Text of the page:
As bad as this is, it’s still better than the experimental browser on the Nook, which must use a tiny strip of a screen to accomplish the same thing.
Although the Alex allows you take any page from the Web and save it for later viewing, our reader consistently botched this process, displaying only the tail end of any saved content.
Besides the awkwardness of its size, a non-standard 2.5mm headphone jack and the kink-happy cables on the headphones that come with it, the Alex makes a dismal music player for one more reason: hiss. This e-reader has more pronounced background noise than any other digital music player we’ve ever tested, and you’ll hear it from the second you plug the headphones in.
It doesn’t do much better with video. Spring Design left Android’s built-in YouTube player on the Alex, but we’re not really sure why. Every single video loads in lowest quality, looks terrible stretched across the 3.5-inch screen, and plays with so much stutter that it’s barely enjoyable to watch. Not surprisingly, you can’t load your own videos onto the device.
About the only thing to the Alex’s credit as a multimedia player are the dual speakers, which sound surprisingly loud for their size, even if quality is the predictably tinny stuff you’ve come to expect.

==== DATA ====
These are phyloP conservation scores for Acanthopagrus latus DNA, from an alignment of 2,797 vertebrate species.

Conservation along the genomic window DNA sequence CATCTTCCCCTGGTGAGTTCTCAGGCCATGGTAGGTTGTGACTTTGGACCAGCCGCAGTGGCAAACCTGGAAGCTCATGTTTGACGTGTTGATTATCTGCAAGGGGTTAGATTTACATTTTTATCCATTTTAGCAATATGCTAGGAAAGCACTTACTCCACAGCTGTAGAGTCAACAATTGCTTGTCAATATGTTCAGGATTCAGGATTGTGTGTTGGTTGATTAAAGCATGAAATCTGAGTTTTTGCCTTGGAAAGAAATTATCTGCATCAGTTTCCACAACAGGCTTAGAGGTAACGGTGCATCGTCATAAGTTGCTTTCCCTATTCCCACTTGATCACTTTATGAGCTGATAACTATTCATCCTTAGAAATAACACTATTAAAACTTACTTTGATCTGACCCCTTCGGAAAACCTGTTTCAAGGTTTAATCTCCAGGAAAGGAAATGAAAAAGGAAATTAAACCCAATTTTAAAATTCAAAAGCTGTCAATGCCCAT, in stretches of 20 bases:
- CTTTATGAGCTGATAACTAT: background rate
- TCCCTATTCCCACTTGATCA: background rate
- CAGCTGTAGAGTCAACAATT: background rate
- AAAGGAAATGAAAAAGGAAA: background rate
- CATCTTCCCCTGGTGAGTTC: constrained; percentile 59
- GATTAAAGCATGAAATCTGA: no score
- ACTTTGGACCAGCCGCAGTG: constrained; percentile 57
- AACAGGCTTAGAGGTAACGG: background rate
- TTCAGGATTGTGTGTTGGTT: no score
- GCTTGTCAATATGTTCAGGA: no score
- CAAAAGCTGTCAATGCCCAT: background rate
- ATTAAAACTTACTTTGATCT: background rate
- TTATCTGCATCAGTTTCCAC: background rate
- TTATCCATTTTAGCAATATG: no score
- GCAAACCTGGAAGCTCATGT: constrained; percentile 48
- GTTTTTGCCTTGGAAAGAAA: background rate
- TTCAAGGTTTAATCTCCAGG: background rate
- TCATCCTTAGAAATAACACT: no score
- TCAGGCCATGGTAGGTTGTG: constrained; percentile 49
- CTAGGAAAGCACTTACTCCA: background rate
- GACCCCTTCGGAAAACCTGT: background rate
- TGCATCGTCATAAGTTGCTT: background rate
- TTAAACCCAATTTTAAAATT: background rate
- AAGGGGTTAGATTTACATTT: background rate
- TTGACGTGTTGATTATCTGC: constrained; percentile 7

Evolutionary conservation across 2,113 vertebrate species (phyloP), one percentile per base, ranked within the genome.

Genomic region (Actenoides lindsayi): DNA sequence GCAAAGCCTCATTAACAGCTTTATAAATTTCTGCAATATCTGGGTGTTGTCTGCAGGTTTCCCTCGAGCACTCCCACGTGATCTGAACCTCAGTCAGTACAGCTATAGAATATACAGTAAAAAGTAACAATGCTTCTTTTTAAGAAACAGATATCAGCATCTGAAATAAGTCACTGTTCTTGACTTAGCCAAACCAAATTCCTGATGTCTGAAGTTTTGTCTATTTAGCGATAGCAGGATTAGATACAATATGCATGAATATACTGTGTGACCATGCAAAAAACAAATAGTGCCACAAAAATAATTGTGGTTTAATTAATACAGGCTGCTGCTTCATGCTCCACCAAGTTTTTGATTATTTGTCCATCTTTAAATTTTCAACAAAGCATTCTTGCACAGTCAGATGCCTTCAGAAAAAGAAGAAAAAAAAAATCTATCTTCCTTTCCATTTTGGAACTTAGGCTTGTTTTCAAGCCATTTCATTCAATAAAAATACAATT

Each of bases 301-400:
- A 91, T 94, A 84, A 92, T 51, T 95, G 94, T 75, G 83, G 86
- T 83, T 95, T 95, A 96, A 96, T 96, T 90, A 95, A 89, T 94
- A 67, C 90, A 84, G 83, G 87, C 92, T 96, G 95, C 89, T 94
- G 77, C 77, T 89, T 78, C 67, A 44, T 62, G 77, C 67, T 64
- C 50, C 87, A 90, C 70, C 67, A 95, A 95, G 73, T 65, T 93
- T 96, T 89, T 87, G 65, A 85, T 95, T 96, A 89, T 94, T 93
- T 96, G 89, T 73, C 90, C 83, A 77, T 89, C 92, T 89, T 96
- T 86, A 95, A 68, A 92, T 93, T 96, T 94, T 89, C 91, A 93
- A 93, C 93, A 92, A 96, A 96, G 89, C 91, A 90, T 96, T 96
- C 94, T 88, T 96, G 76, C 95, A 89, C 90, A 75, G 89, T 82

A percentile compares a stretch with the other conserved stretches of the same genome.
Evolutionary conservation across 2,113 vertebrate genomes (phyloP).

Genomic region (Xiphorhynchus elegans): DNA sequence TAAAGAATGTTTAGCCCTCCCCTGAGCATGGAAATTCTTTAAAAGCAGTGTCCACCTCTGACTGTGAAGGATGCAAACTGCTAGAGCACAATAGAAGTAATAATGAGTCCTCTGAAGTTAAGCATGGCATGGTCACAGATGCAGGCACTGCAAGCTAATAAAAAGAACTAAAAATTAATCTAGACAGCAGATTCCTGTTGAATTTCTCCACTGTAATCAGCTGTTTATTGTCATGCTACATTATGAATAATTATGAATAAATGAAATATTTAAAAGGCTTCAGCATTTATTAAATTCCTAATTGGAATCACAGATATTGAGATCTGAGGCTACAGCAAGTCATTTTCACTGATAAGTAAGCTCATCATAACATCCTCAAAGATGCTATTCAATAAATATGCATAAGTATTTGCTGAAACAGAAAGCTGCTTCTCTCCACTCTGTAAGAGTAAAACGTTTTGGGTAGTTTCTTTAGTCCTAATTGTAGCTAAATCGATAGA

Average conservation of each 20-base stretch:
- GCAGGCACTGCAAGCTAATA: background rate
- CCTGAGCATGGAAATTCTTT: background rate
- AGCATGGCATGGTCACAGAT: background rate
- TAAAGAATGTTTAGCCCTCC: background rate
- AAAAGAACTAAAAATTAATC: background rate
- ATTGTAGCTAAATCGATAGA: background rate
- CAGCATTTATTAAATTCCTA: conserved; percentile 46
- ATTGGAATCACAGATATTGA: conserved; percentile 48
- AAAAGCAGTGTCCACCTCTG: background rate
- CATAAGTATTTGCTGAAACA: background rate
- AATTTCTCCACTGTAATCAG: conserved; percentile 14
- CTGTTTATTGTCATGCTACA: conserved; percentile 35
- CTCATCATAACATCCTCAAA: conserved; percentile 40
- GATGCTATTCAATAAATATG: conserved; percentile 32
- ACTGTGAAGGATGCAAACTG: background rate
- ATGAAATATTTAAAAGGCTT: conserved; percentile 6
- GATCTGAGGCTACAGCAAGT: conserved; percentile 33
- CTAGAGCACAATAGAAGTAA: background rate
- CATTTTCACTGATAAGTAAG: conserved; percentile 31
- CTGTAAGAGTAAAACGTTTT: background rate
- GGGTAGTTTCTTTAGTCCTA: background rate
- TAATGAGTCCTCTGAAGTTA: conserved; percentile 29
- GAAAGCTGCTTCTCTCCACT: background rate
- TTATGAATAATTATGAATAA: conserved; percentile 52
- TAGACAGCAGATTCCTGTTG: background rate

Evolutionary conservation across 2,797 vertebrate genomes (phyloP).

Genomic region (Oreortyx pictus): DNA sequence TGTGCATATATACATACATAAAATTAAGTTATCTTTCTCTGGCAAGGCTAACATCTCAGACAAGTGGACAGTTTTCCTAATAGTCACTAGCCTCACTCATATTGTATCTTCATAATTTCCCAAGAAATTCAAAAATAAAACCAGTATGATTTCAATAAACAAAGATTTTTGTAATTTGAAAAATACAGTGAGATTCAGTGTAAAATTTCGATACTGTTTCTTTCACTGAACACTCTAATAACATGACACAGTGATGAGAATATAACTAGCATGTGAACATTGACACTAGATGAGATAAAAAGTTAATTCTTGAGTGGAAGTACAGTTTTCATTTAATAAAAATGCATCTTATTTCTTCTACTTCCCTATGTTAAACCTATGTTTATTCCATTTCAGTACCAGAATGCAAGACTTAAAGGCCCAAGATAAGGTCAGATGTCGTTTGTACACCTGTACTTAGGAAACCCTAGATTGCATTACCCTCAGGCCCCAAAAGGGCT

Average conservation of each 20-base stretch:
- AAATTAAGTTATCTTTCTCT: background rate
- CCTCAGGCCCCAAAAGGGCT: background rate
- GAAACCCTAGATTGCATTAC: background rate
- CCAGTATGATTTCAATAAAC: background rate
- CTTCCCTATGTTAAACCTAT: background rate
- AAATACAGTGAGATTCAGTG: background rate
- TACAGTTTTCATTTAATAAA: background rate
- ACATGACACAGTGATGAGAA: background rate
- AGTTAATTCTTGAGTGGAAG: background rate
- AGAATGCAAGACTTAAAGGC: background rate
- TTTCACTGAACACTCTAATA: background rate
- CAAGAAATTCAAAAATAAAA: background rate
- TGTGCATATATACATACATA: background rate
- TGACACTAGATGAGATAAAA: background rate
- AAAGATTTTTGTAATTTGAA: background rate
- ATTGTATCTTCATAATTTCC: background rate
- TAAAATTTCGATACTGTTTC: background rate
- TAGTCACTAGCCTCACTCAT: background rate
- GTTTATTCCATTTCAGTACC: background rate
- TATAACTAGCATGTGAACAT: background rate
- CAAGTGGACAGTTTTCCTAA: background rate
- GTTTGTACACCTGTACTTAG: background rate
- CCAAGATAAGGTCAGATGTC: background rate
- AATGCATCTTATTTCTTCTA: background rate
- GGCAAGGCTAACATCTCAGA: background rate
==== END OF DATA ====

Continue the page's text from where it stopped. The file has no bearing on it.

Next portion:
Spring Design advertises 14 days of battery life for the Alex when coasting without the color LCD or wireless, and six hours with the screen turned on. The first figure isn’t awful by e-reader standards, but it’s like citing an MPG number for a car under the condition that you only drive downhill. The screen is so essential to operation, it’s unlikely most readers would be able to coax that much life out of it while actually reading – unless you’re crawling page by page through a 2,000-page book and have no need for the table of contents, bookmarks, or switching to other books. Reading content from the Web almost always requires the screen on, especially considering how frequently you need to click through to different pages of the same article or tweak the formatting for the e-ink screen. That means you really can’t expect too much more life than the 10-hour run on Apple’s iPad.
Despite a number of glaring shortcomings beside readers like the Amazon Kindle or Barnes & Noble’s Nook, Spring Design’s Alex can hold its head high for doing things its main competitors simply won’t. Most notably, the Alex offers the most powerful browser of any e-reader on the market, allowing you to take your favorite content from any Web site and plaster it up in print-like quality on an E-Ink screen. Despite a rather lengthy list of drawbacks, we have to give Spring Design credit for pushing digital paper further than anyone else has in that regard. But it’s a niche market. If you just want to read books, the built-in wireless access on the Kindle and Nook make them infinitely better choices, and for another $100, the browsing experience on the iPad blows the Alex out of the water (as long as you don’t plan on taking it off the couch and into the sun or reading for hours at a time). Keep in mind that upcoming Spring Design devices should remedy the missing bookstore and lack of 3G, leaving plenty of room for improvement.
- Sharp e-ink screen, vibrant color LCD
- Displays Web pages on the e-ink display
- Lightweight and portable
- Plentiful selection of free books
- Familiar Android operating system
- Surprisingly loud speakers
- Currently no paid bookstore
- No 3G available yet
- Feels cheaper than the Nook
- Hiss in audio, choppy YouTube playback
- Unimpressive battery life with screen in use
- 2.5mm headphone jack